Reconstruction of Pulse Wave and Respiration From Wrist Accelerometer During Sleep

Johannes Zschocke, Julian Leube, Martin Glos, Oxana Semyachkina-Glushkovskaya, Thomas Penzel, Ronny Bartsch, Jan Kantelhardt

Research output: Contribution to journalArticlepeer-review

4 Scopus citations


Objective: Nocturnal recordings of heart rate and respiratory rate usually require several separate sensors or electrodes attached to different body parts - a disadvantage for at-home screening tests and for large cohort studies. In this paper, we demonstrate that a state-of-the-art accelerometer placed at subjects' wrists can be used to derive reliable signal reconstructions of heartbeat (pulse wave intervals) and respiration during sleep. Methods: Based on 226 full-night recordings, we evaluate the performance of our signal reconstruction methodology with respect to polysomnography. We use a phase synchronization analysis metrics that considers individual heartbeats or breaths. Results: The quantitative comparison reveals that pulse-wave signal reconstructions are generally better than respiratory signal reconstructions. The best quality is achieved during deep sleep, followed by light sleep N2 and REM sleep. In addition, a suggested internal evaluation of multiple derived reconstructions can be used to identify time periods with highly reliable signals, particularly for pulse waves. Furthermore, we find that pulse-wave reconstructions are hardly affected by apnea and hypopnea events. Conclusion: During sleep, pulse wave and respiration signals can simultaneously be reconstructed from the same accelerometer recording at the wrist without the need for additional sensors. Reliability can be increased by internal evaluation if the reconstructed signals are not needed for the whole sleep duration. Significance: The presented methodology can help to determine sleep characteristics and improve diagnostics and treatment of sleep disorders in the subjects' normal sleep environment.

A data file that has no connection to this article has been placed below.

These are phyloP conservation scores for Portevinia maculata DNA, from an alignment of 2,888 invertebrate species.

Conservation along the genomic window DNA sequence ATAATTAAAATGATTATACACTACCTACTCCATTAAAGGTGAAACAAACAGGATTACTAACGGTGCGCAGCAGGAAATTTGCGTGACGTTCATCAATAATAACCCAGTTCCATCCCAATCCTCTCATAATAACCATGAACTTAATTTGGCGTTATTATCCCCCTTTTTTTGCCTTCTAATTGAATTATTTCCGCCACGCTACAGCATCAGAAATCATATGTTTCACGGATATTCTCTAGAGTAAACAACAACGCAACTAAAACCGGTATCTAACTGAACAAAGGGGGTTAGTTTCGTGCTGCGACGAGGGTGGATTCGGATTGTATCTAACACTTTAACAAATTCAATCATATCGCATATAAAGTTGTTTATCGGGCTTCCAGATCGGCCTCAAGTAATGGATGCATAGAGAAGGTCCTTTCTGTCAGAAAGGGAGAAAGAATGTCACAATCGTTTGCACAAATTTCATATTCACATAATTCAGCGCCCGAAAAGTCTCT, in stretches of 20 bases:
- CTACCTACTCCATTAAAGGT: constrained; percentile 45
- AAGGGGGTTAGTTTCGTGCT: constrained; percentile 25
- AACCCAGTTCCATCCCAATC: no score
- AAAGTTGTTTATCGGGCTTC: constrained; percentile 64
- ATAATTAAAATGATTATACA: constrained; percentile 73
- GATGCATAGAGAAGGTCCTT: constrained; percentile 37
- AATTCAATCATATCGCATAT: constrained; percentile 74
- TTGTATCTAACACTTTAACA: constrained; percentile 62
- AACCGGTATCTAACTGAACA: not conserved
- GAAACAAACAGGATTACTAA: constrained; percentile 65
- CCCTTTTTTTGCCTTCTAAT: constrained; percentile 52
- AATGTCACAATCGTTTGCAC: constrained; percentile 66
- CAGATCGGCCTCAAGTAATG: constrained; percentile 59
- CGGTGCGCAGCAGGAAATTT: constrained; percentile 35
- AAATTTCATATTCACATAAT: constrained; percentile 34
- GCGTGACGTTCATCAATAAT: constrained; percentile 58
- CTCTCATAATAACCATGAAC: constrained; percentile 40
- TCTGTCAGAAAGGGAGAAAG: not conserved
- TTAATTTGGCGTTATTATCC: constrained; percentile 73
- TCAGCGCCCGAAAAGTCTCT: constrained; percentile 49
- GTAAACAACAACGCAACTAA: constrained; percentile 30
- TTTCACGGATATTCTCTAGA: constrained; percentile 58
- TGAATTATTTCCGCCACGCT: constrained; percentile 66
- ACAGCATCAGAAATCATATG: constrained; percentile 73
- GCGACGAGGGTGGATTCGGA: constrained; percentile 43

Original languageEnglish
Pages (from-to)830-839
Number of pages10
JournalIEEE Transactions on Biomedical Engineering
Issue number2
StatePublished - 1 Feb 2022

Bibliographical note

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  • Accelerometers
  • biomedical monitoring
  • pulse waves
  • respiration
  • signal reconstruction
  • sleep apnea
  • sleep stages
  • time series analysis


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